Reverse the Cuts to the Ellsworth Library

Reverse the Cuts to the Ellsworth Library

On June 11 th , Ellsworth City Council voted unanimously to cut $100,000 from the Ellsworth Public Librarybudget - a 15% reduction to our overall budget. Library trustees had already reduced the budget by 5%during the current fiscal year. And extra 15% cut is severe and significant. No other city department has been cut at anywhere near this level. In fact, some department budgets are increasing. This proposal can not become final or there will be severe cuts to programs and services for families – especially duringthe COVID Crisis.

If the $100,000 cut goes forward without changes by Ellsworth City ...

On June 11 th , Ellsworth City Council voted unanimously to cut $100,000 from the Ellsworth Public Librarybudget - a 15% reduction to our overall budget. Library trustees had already reduced the budget by 5%during the current fiscal year. And extra 15% cut is severe and significant. No other city department has been cut at anywhere near this level. In fact, some department budgets are increasing. This proposal can not become final or there will be severe cuts to programs and services for families – especially duringthe COVID Crisis.

If the $100,000 cut goes forward without changes by Ellsworth City Council, the impact on Ellsworthresidents will be significant. We will be forced to cut staff and hours significantly. Access to digital services, books and periodicals will be curtailed. Our library is the largest and busiest in Hancock County and is an economic driver for downtown, bringing people from surrounding towns to shop in Ellsworth.We provide assistance to job seekers and free public computer access, vital services during an economic downturn. Library trustees have reduced the budget two years in a row, and there is nothing left to cut except staffing and hours.

The Ellsworth Public Library serves residents of Ellsworth and is only 3% of the overall town budget. We also serve several surrounding towns and we receive funding from many of these towns, but at a much lower rate than the city of Ellsworth pays. Ellsworth Library trustees are aware of this disparity and have a plan in place to address it. Any resident of a town that does not provide full funding to the library will need to pay to receive a library card, and towns will be charged a per capita fee. This funding structure was set to take effect on July 1, 2020. Due to the COVID pandemic and the fact that many town meetings were canceled in the spring, library trustees decided to delay implementation by six months. However, the plan is still in place and it will take some time to diversify our various funding sources.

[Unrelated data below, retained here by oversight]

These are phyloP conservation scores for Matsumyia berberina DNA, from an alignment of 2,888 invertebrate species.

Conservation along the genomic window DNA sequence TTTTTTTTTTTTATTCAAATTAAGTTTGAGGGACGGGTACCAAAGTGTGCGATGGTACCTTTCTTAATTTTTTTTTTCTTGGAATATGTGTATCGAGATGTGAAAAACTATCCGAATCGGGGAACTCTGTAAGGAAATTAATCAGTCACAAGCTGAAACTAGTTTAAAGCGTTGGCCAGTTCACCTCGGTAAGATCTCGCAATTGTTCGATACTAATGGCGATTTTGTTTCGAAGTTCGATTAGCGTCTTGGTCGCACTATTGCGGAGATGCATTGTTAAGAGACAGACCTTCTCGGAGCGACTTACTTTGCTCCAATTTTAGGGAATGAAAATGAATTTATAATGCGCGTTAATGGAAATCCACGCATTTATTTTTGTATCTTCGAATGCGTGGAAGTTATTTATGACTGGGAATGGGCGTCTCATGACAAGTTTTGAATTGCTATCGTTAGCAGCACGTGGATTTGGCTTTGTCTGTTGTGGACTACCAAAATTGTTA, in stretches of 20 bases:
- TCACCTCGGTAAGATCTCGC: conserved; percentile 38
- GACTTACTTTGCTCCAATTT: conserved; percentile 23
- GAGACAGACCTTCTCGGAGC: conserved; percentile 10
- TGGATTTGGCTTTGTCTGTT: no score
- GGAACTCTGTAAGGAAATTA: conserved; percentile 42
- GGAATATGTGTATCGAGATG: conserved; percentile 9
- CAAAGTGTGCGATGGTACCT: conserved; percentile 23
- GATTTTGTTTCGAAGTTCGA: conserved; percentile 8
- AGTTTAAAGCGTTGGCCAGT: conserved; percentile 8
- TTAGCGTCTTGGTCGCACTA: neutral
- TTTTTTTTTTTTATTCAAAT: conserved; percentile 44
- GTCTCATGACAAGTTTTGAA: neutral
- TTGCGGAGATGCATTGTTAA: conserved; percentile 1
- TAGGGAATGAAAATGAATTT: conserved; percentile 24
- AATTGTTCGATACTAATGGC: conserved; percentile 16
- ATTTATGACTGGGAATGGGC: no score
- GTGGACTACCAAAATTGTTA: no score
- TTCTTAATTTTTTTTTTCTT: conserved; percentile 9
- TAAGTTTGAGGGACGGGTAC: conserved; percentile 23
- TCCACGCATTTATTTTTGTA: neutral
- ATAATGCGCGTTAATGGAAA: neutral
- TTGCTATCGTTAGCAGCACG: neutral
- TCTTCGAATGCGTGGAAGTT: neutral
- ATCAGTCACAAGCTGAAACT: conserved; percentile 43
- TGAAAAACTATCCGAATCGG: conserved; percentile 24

We currently have about 4,000 active patrons, and 700 of them live in a town that does not fund the library. These people will soon be required to pay a fee with the changes enacted by library trustees, but this will not make up for a $100,000 shortfall. We also cannot significantly raise the amount each town pays all at once without losing town support, especially during an economic downturn.

Please sign this petition and send an email to the City Council and City Manager to reverse the cuts to the Ellsworth Library. Then, share this page with your family, friends, and neighbors.

It’s only by coming together and speaking up for the library and our community that we can make this happen. Thank you!

 

 

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Reverse the Cuts to the Ellsworth Library

On June 11 th , Ellsworth City Council voted unanimously to cut $100,000 from the Ellsworth Public Library budget - a 15% reduction to our overall budget. Library trustees had already reduced the budget by 5% during the current fiscal year. An extra 15% cut is severe and significant.  This proposal cannot become final or there will be severe cuts to programs and services for families – especially during the COVID Crisis.

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